After reading The Collapsing Empire, I was in the mood to read more Scalzi, and luckily, I’ve had Lock In on my to-be-read list ever since it came out.
Lock In is a near future novel set after a disease known as Haden’s syndrome left millions of people across the world “locked in” – unable to control their bodies but fully conscious. High-profile patients spurred the accelerated development of technology to allow these “Hadens” to participate in life again though neural implants, virtual reality, and robot bodies, among other things. It’s been a while since that all happened, and the government benefits that many Hadens relied on is about to be repealed, and it is an uncertain time.
This is all just background for the story, though – the actual story begins when rookie FBI agent Chris Shane is assigned to investigate a murder where the prime suspect is an Integrator (a regular human who allows Hadens to rent their body.) It stays a pretty solid mystery/thriller type novel throughout, and usually I don’t care that much about that genre, but the worldbuilding and slowly unfolding plot kept me hooked. Scalzi takes the premise and runs with it, exploring how a disease like Haden’s would affect society in both big and small ways. I felt like I identified with the main character a little more than most people because I work remotely and haven’t met many of my coworkers in person.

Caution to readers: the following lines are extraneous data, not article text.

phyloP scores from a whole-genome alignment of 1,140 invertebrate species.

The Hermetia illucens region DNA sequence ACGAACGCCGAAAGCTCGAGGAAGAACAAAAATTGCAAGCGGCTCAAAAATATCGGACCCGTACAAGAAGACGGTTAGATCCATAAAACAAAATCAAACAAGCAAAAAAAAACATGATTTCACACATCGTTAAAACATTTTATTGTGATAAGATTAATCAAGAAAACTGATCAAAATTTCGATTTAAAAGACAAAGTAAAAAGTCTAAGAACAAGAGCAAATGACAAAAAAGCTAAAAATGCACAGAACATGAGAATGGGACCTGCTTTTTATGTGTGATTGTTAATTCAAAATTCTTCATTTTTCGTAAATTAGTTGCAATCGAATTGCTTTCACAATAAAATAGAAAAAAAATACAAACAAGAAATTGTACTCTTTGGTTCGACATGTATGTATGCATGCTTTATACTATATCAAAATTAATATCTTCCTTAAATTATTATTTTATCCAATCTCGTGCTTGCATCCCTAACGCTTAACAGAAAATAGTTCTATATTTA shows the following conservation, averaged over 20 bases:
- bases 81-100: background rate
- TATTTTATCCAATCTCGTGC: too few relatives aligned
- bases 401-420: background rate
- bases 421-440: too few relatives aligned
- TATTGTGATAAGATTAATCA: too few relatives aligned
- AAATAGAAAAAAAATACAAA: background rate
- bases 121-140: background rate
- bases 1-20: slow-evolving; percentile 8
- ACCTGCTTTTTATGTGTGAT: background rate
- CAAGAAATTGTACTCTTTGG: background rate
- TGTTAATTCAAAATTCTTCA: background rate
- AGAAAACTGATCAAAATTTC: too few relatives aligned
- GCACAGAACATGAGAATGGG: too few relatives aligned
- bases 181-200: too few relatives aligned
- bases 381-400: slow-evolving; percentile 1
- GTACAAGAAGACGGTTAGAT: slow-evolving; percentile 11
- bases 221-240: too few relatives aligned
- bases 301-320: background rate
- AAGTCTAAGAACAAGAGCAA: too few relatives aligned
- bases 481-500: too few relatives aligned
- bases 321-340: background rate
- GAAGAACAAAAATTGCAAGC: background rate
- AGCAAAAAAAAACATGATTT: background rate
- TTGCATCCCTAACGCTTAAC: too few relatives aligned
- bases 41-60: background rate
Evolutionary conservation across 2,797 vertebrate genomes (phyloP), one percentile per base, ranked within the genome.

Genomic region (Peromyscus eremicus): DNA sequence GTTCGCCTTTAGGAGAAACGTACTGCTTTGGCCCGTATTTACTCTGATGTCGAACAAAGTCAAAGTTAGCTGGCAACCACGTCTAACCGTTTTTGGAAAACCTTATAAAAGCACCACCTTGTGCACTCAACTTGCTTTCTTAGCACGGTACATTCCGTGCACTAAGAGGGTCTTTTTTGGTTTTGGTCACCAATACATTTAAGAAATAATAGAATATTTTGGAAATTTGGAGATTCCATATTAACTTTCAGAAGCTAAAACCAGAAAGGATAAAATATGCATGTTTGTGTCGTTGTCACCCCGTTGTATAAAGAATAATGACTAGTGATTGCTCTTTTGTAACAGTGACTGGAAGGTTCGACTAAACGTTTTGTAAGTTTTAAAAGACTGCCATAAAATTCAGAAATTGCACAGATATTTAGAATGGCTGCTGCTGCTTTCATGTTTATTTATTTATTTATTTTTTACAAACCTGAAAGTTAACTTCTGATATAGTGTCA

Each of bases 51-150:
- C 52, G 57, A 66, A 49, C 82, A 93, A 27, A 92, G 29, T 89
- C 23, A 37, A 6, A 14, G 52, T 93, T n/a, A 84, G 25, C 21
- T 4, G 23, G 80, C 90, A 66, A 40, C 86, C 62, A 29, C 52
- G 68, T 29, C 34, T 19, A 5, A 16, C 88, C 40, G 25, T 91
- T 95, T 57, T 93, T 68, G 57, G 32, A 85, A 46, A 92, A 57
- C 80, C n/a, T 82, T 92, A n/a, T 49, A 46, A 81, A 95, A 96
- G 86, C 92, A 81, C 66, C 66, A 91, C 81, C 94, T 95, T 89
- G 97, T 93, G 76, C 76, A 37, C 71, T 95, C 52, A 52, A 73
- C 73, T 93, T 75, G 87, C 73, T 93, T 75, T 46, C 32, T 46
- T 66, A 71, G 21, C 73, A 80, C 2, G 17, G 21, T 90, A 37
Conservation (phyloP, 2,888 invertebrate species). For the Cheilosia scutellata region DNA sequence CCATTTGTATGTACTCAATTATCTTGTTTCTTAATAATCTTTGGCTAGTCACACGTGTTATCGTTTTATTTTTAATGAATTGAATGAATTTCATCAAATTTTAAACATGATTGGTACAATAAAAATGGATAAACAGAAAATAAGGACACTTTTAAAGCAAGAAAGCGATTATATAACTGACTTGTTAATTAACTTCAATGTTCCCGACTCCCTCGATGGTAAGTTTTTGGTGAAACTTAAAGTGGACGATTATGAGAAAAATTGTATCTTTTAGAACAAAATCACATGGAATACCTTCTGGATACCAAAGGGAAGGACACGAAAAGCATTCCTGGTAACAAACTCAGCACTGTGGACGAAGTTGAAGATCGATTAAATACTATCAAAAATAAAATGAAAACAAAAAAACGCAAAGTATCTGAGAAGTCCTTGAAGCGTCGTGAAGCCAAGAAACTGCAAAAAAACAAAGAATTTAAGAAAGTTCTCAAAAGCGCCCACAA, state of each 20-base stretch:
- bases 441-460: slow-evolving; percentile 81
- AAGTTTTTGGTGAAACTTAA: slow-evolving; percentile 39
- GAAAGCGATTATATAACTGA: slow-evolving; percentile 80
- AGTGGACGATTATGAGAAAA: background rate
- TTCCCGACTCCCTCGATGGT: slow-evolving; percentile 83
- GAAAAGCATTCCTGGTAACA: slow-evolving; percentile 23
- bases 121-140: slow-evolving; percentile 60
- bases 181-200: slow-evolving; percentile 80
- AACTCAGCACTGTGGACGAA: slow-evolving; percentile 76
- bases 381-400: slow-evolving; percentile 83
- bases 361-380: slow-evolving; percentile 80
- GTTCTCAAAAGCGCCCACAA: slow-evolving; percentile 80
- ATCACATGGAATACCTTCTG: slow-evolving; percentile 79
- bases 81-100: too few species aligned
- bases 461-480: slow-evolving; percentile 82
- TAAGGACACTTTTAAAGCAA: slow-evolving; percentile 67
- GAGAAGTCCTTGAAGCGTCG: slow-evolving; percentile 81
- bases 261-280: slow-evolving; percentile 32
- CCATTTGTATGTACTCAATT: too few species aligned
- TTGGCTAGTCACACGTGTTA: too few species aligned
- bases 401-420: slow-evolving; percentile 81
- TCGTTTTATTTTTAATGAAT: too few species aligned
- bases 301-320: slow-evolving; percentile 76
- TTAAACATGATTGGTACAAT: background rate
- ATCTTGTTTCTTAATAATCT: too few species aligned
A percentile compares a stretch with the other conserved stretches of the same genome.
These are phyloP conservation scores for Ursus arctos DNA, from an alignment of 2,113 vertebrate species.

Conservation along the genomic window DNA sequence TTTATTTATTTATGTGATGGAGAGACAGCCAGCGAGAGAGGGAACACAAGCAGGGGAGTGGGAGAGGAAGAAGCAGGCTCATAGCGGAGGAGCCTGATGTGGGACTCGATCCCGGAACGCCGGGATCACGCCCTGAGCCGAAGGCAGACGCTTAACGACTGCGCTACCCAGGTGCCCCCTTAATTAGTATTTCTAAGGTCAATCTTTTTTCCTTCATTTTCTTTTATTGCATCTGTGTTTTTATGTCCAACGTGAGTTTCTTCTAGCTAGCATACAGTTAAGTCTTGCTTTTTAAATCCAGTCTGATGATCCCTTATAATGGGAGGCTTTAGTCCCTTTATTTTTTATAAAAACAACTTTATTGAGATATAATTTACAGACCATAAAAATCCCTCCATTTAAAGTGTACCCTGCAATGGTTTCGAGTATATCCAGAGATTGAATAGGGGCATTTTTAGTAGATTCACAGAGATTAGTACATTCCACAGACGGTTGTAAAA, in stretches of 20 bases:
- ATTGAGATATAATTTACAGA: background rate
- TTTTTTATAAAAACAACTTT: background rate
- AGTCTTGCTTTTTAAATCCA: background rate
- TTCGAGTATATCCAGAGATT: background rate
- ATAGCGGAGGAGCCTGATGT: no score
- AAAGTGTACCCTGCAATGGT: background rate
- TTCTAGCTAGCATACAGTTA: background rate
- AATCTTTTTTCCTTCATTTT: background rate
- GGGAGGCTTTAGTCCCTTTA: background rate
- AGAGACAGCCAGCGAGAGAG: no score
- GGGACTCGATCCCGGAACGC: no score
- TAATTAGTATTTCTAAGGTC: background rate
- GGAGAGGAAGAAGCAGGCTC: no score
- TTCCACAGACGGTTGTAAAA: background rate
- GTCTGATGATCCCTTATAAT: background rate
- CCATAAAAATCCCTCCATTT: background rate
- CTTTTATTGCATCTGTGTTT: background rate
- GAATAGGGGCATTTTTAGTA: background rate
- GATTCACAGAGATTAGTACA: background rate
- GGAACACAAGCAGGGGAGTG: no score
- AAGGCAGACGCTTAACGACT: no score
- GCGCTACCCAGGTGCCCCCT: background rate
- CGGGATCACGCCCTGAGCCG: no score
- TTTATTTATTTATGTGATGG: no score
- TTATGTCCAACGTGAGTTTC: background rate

If you’d like to find out more about the world, Tor.com has a novella that explores the history of Haden’s here. I think this is one of Scalzi’s better books, even though the content was pretty different, it reminded me a lot of the thoughtfulness of Old Man’s War. I can’t wait to read the follow up, Head On.
Lock In by John Scalzi (Lock In, #1)
Tor Books, 2014 | Buy the book
I received a free review copy of this book from the publisher or author.